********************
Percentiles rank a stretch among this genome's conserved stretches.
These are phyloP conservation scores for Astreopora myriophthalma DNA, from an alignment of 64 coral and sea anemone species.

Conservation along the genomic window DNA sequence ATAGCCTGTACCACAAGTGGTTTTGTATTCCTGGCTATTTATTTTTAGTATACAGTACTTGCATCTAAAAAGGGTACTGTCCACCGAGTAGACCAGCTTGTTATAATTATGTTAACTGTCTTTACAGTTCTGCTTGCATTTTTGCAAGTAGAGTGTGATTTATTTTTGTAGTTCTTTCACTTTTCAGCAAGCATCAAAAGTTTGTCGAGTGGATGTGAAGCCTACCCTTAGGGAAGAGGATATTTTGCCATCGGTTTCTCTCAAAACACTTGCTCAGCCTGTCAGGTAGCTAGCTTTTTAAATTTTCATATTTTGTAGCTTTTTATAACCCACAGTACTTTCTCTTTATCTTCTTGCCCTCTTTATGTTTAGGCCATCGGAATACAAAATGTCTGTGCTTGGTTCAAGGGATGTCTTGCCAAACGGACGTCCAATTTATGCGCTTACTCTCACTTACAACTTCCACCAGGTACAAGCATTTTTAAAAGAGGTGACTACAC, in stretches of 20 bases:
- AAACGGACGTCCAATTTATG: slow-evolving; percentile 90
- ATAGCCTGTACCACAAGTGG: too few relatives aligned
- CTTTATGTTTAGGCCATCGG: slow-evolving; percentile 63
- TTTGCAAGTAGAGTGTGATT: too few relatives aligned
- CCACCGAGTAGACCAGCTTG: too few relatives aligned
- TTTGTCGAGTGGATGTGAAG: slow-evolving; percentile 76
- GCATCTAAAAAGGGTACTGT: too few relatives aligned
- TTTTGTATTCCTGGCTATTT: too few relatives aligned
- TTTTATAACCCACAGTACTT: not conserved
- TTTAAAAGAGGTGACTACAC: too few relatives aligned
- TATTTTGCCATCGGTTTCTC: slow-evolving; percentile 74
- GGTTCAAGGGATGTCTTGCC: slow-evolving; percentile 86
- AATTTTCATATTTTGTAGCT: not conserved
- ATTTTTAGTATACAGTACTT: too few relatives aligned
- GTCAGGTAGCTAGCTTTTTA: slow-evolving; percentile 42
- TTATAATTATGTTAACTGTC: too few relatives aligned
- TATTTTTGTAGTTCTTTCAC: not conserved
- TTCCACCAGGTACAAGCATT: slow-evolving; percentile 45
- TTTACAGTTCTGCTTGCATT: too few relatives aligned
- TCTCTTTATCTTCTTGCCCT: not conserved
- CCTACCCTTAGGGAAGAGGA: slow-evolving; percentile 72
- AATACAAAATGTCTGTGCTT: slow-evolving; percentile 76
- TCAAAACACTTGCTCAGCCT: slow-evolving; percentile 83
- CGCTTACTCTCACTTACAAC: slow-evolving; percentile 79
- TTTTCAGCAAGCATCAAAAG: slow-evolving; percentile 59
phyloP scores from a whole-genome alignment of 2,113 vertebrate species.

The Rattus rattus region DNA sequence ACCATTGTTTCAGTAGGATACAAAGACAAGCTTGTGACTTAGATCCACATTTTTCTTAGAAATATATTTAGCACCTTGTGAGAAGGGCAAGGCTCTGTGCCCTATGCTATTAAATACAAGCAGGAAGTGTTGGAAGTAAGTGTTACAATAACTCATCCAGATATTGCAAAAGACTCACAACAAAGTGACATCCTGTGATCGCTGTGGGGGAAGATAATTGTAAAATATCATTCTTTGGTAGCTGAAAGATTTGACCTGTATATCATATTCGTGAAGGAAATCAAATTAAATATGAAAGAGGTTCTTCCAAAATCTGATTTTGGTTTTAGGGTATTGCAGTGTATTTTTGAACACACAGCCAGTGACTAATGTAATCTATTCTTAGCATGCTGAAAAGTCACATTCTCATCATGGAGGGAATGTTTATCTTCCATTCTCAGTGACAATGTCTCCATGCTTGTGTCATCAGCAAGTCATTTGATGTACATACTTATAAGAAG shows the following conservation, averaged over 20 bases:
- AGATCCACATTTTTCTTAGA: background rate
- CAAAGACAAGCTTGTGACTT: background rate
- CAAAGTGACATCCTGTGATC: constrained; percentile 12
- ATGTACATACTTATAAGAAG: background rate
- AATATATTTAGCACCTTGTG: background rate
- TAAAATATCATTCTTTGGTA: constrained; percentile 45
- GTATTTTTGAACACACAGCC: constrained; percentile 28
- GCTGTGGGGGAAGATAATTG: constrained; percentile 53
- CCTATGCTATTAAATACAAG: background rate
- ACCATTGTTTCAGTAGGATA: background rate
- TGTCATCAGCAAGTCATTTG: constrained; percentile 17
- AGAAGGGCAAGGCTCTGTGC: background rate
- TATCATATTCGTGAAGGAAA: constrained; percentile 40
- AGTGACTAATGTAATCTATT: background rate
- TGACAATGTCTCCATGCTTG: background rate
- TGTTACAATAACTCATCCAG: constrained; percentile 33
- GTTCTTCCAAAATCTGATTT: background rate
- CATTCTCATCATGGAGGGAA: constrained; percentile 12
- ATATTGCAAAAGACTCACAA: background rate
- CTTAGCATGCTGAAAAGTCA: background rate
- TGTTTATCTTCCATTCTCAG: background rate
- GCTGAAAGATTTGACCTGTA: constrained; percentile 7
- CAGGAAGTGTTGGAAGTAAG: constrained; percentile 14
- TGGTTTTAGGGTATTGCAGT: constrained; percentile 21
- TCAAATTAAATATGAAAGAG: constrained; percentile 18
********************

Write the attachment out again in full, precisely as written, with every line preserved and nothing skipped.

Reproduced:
Percentiles rank a stretch among this genome's conserved stretches.
These are phyloP conservation scores for Astreopora myriophthalma DNA, from an alignment of 64 coral and sea anemone species.

Conservation along the genomic window DNA sequence ATAGCCTGTACCACAAGTGGTTTTGTATTCCTGGCTATTTATTTTTAGTATACAGTACTTGCATCTAAAAAGGGTACTGTCCACCGAGTAGACCAGCTTGTTATAATTATGTTAACTGTCTTTACAGTTCTGCTTGCATTTTTGCAAGTAGAGTGTGATTTATTTTTGTAGTTCTTTCACTTTTCAGCAAGCATCAAAAGTTTGTCGAGTGGATGTGAAGCCTACCCTTAGGGAAGAGGATATTTTGCCATCGGTTTCTCTCAAAACACTTGCTCAGCCTGTCAGGTAGCTAGCTTTTTAAATTTTCATATTTTGTAGCTTTTTATAACCCACAGTACTTTCTCTTTATCTTCTTGCCCTCTTTATGTTTAGGCCATCGGAATACAAAATGTCTGTGCTTGGTTCAAGGGATGTCTTGCCAAACGGACGTCCAATTTATGCGCTTACTCTCACTTACAACTTCCACCAGGTACAAGCATTTTTAAAAGAGGTGACTACAC, in stretches of 20 bases:
- AAACGGACGTCCAATTTATG: slow-evolving; percentile 90
- ATAGCCTGTACCACAAGTGG: too few relatives aligned
- CTTTATGTTTAGGCCATCGG: slow-evolving; percentile 63
- TTTGCAAGTAGAGTGTGATT: too few relatives aligned
- CCACCGAGTAGACCAGCTTG: too few relatives aligned
- TTTGTCGAGTGGATGTGAAG: slow-evolving; percentile 76
- GCATCTAAAAAGGGTACTGT: too few relatives aligned
- TTTTGTATTCCTGGCTATTT: too few relatives aligned
- TTTTATAACCCACAGTACTT: not conserved
- TTTAAAAGAGGTGACTACAC: too few relatives aligned
- TATTTTGCCATCGGTTTCTC: slow-evolving; percentile 74
- GGTTCAAGGGATGTCTTGCC: slow-evolving; percentile 86
- AATTTTCATATTTTGTAGCT: not conserved
- ATTTTTAGTATACAGTACTT: too few relatives aligned
- GTCAGGTAGCTAGCTTTTTA: slow-evolving; percentile 42
- TTATAATTATGTTAACTGTC: too few relatives aligned
- TATTTTTGTAGTTCTTTCAC: not conserved
- TTCCACCAGGTACAAGCATT: slow-evolving; percentile 45
- TTTACAGTTCTGCTTGCATT: too few relatives aligned
- TCTCTTTATCTTCTTGCCCT: not conserved
- CCTACCCTTAGGGAAGAGGA: slow-evolving; percentile 72
- AATACAAAATGTCTGTGCTT: slow-evolving; percentile 76
- TCAAAACACTTGCTCAGCCT: slow-evolving; percentile 83
- CGCTTACTCTCACTTACAAC: slow-evolving; percentile 79
- TTTTCAGCAAGCATCAAAAG: slow-evolving; percentile 59
phyloP scores from a whole-genome alignment of 2,113 vertebrate species.

The Rattus rattus region DNA sequence ACCATTGTTTCAGTAGGATACAAAGACAAGCTTGTGACTTAGATCCACATTTTTCTTAGAAATATATTTAGCACCTTGTGAGAAGGGCAAGGCTCTGTGCCCTATGCTATTAAATACAAGCAGGAAGTGTTGGAAGTAAGTGTTACAATAACTCATCCAGATATTGCAAAAGACTCACAACAAAGTGACATCCTGTGATCGCTGTGGGGGAAGATAATTGTAAAATATCATTCTTTGGTAGCTGAAAGATTTGACCTGTATATCATATTCGTGAAGGAAATCAAATTAAATATGAAAGAGGTTCTTCCAAAATCTGATTTTGGTTTTAGGGTATTGCAGTGTATTTTTGAACACACAGCCAGTGACTAATGTAATCTATTCTTAGCATGCTGAAAAGTCACATTCTCATCATGGAGGGAATGTTTATCTTCCATTCTCAGTGACAATGTCTCCATGCTTGTGTCATCAGCAAGTCATTTGATGTACATACTTATAAGAAG shows the following conservation, averaged over 20 bases:
- AGATCCACATTTTTCTTAGA: background rate
- CAAAGACAAGCTTGTGACTT: background rate
- CAAAGTGACATCCTGTGATC: constrained; percentile 12
- ATGTACATACTTATAAGAAG: background rate
- AATATATTTAGCACCTTGTG: background rate
- TAAAATATCATTCTTTGGTA: constrained; percentile 45
- GTATTTTTGAACACACAGCC: constrained; percentile 28
- GCTGTGGGGGAAGATAATTG: constrained; percentile 53
- CCTATGCTATTAAATACAAG: background rate
- ACCATTGTTTCAGTAGGATA: background rate
- TGTCATCAGCAAGTCATTTG: constrained; percentile 17
- AGAAGGGCAAGGCTCTGTGC: background rate
- TATCATATTCGTGAAGGAAA: constrained; percentile 40
- AGTGACTAATGTAATCTATT: background rate
- TGACAATGTCTCCATGCTTG: background rate
- TGTTACAATAACTCATCCAG: constrained; percentile 33
- GTTCTTCCAAAATCTGATTT: background rate
- CATTCTCATCATGGAGGGAA: constrained; percentile 12
- ATATTGCAAAAGACTCACAA: background rate
- CTTAGCATGCTGAAAAGTCA: background rate
- TGTTTATCTTCCATTCTCAG: background rate
- GCTGAAAGATTTGACCTGTA: constrained; percentile 7
- CAGGAAGTGTTGGAAGTAAG: constrained; percentile 14
- TGGTTTTAGGGTATTGCAGT: constrained; percentile 21
- TCAAATTAAATATGAAAGAG: constrained; percentile 18